Keke Palmer slams Zendaya comparisons: ‘I’m an incomparable talent’


Keke Palmer is saying “nope” to a fan who compared her to fellow child star Zendaya.

A now-viral tweet, posted on Saturday, sparked a debate after a user suggested the “Nope” actress, 28, hasn’t reached the same level of success as the “Euphoria” star, 25, due to colorism.

“I’d like someone to do a deep-drive on the similarities and differences between Keke Palmer and Zendaya’s careers,” the tweet, which included a side-by-side photo of the two women, read.

“This may be one of the clearest examples of how colorism plays out in Hollywood. They were both child stars, but their mainstream popularity is very different.”

Palmer responded to the statement, noting her role on Broadway’s “Cinderella,” her 2008 Nickelodeon show “True Jackson, VP” and being a talk show host on various morning shows.

“A great example of colorism is to believe I can be compared to anyone,” the “Just Keke” host wrote on Sunday. “I’m the youngest talk show host ever. The first Black woman to star in her own show on Nickelodeon, & the youngest & first Black Cinderella on broadway. I’m an incomparable talent. Baby, THIS, is Keke Palmer.”

“I’ve been a leading lady since I was 11 years old. I have over 100+ credits, and currently starring in an original screenplay that’s the number one film at the box office #NOPE,” she wrote in an additional tweet. “I’ve had a blessed career thus far, I couldn’t ask for more but God continues to surprise me.”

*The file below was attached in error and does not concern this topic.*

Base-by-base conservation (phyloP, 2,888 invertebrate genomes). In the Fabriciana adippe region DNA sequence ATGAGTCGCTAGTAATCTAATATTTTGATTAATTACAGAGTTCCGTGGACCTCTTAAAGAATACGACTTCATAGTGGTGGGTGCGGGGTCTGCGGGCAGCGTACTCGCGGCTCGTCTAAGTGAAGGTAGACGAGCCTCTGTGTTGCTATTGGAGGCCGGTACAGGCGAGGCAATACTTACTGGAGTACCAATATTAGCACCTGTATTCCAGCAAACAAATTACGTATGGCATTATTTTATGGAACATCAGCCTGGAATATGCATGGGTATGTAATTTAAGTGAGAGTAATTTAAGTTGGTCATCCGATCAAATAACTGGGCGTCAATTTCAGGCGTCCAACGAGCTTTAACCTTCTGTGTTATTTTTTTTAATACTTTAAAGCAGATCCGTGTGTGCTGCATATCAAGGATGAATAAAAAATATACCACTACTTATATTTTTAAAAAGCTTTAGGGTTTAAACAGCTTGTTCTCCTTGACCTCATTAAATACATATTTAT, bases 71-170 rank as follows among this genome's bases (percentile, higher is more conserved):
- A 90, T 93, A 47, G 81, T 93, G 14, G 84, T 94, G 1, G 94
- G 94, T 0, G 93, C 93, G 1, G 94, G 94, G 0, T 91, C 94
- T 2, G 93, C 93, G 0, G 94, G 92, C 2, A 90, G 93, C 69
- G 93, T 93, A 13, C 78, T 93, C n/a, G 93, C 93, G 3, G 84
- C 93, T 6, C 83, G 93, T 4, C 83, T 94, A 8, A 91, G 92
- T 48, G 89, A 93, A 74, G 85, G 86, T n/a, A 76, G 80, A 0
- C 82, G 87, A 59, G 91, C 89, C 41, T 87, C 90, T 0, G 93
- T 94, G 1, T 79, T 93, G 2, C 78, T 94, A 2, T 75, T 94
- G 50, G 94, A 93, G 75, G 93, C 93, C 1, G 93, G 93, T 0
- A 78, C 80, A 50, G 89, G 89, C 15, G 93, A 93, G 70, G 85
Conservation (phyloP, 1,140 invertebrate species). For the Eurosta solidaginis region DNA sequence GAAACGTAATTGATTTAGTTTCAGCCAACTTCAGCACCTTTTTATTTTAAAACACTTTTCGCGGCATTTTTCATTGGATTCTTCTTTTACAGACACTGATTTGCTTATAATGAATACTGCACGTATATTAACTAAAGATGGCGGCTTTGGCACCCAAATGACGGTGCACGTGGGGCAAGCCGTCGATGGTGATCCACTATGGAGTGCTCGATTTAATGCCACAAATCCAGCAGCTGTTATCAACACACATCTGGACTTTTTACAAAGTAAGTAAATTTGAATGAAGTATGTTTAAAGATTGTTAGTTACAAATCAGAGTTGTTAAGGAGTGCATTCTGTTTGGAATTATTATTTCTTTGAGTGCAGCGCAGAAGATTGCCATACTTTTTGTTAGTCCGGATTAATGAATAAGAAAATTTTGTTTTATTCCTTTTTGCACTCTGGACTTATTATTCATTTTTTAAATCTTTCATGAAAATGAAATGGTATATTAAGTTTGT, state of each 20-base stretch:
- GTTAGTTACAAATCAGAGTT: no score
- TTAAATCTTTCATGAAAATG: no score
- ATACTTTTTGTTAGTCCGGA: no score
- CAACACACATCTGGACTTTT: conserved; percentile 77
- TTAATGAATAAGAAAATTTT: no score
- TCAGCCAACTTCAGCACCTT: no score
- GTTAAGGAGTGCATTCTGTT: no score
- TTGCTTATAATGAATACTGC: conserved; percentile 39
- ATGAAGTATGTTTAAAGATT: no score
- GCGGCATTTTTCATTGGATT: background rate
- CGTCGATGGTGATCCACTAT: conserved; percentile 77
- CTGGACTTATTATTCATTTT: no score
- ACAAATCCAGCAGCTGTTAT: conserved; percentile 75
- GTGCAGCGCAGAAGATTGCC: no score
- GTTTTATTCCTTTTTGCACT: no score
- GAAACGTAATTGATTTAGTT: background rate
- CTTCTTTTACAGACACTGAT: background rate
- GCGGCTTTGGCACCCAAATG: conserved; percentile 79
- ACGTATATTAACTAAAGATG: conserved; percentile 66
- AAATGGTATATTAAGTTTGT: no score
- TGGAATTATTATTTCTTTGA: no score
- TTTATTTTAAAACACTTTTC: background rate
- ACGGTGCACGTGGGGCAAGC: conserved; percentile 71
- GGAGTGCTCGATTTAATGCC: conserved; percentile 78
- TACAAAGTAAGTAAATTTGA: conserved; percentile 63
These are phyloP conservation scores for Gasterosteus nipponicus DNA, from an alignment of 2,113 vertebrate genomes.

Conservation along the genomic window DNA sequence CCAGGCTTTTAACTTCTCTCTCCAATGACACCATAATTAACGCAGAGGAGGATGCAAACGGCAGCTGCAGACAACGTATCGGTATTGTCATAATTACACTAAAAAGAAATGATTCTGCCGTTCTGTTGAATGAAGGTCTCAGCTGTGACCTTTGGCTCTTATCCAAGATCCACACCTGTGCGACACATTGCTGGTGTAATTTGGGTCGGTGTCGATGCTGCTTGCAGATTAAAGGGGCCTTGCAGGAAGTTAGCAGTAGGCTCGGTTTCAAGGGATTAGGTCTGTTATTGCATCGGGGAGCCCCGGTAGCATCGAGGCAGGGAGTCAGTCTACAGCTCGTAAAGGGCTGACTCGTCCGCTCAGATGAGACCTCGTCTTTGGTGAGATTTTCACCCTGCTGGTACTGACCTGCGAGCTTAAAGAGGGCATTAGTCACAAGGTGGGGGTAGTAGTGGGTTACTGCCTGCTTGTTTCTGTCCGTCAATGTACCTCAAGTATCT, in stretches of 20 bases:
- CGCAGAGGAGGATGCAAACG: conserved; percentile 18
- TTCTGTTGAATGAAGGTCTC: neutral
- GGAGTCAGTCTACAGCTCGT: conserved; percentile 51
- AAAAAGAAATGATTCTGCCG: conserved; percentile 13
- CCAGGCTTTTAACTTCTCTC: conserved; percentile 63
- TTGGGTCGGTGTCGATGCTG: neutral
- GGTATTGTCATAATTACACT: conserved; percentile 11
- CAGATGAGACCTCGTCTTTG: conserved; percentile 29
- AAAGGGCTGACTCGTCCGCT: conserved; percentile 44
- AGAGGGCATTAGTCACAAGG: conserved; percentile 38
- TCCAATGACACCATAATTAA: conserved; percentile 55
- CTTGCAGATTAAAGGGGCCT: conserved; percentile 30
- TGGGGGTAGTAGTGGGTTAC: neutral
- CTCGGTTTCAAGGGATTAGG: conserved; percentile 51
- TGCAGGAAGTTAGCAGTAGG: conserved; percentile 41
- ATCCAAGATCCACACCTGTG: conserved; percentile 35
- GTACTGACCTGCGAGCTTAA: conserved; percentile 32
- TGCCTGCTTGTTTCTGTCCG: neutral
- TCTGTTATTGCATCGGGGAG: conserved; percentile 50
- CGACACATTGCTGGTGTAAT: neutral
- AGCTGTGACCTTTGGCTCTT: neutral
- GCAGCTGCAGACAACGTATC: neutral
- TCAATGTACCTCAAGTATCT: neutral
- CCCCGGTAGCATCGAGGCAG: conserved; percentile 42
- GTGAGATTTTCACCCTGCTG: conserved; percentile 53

Zendaya got her start in the show business starring in the 2010 Disney Channel series “Shake It Up.”
WireImage

Zendaya previously touched upon colorism and its effect in Hollywood during 2018’s BeautyCon, saying she is well aware of the prejudice.

“As a Black woman, as a light-skinned Black woman, it’s important that I’m using my privilege, my platform to show you how much beauty there is in the African-American community,” she said during a conversation with Uber’s chief brand officer, Bozoma Saint John, at the time.

The Marvel actress explained: “I am Hollywood’s, I guess you could say, acceptable version of a Black girl and that has to change.”

“We’re vastly too beautiful and too interesting for me to just be the only representation of that,” she stated.